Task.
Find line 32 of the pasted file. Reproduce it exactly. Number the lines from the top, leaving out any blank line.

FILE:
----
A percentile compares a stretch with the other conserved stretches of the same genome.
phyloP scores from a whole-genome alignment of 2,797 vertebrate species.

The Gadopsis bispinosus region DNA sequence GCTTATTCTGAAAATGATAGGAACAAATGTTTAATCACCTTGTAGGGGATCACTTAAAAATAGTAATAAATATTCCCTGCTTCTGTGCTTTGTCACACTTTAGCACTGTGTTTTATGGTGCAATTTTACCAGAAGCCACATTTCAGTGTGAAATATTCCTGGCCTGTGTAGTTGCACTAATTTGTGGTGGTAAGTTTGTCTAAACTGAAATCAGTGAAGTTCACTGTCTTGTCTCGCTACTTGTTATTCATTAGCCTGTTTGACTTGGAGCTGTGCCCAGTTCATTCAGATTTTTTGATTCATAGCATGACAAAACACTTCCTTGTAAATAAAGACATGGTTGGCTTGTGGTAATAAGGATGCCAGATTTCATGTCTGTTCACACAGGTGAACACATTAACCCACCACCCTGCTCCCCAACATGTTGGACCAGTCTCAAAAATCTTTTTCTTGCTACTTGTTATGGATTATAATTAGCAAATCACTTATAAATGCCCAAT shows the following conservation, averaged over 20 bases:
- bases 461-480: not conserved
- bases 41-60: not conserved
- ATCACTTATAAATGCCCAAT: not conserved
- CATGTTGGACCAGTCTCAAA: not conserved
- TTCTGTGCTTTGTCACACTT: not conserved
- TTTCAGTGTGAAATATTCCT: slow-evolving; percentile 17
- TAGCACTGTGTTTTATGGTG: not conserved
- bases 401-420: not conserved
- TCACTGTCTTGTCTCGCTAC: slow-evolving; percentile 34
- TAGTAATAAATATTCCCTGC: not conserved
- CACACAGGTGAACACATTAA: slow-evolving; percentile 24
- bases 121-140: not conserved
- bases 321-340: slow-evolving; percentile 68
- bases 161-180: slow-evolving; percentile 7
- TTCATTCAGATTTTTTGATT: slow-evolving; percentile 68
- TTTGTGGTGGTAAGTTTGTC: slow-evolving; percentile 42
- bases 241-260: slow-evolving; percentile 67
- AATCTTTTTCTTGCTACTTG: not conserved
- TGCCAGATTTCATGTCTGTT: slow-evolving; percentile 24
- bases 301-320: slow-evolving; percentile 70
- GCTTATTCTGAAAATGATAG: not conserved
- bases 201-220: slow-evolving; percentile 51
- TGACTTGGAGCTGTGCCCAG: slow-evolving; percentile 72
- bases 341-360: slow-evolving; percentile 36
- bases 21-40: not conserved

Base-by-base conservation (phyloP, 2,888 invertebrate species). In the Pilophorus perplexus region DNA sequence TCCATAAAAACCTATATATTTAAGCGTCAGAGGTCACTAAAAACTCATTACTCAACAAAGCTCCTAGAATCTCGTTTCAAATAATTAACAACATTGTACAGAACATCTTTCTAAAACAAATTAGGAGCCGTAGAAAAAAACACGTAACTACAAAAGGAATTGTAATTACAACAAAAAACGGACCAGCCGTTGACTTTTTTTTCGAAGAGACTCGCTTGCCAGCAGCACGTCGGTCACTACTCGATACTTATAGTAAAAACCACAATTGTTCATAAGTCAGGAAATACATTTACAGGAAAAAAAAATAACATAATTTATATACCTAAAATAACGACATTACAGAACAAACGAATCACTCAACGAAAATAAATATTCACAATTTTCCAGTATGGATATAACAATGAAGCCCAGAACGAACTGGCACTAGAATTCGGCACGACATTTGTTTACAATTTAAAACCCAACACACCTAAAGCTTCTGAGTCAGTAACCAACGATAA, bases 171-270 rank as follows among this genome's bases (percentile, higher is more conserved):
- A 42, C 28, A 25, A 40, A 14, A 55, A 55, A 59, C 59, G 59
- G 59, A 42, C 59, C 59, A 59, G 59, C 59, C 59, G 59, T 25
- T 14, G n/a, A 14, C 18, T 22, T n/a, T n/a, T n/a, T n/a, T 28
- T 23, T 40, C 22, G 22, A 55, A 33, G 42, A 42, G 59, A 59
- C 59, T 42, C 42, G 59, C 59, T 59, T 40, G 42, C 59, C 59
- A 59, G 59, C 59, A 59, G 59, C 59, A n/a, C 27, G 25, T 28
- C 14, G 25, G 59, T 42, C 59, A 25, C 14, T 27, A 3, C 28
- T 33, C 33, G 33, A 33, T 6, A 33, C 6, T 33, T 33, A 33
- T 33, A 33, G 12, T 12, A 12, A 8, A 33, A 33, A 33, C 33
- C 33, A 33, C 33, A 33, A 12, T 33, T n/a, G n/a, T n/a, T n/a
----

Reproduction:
- T 14, G n/a, A 14, C 18, T 22, T n/a, T n/a, T n/a, T n/a, T 28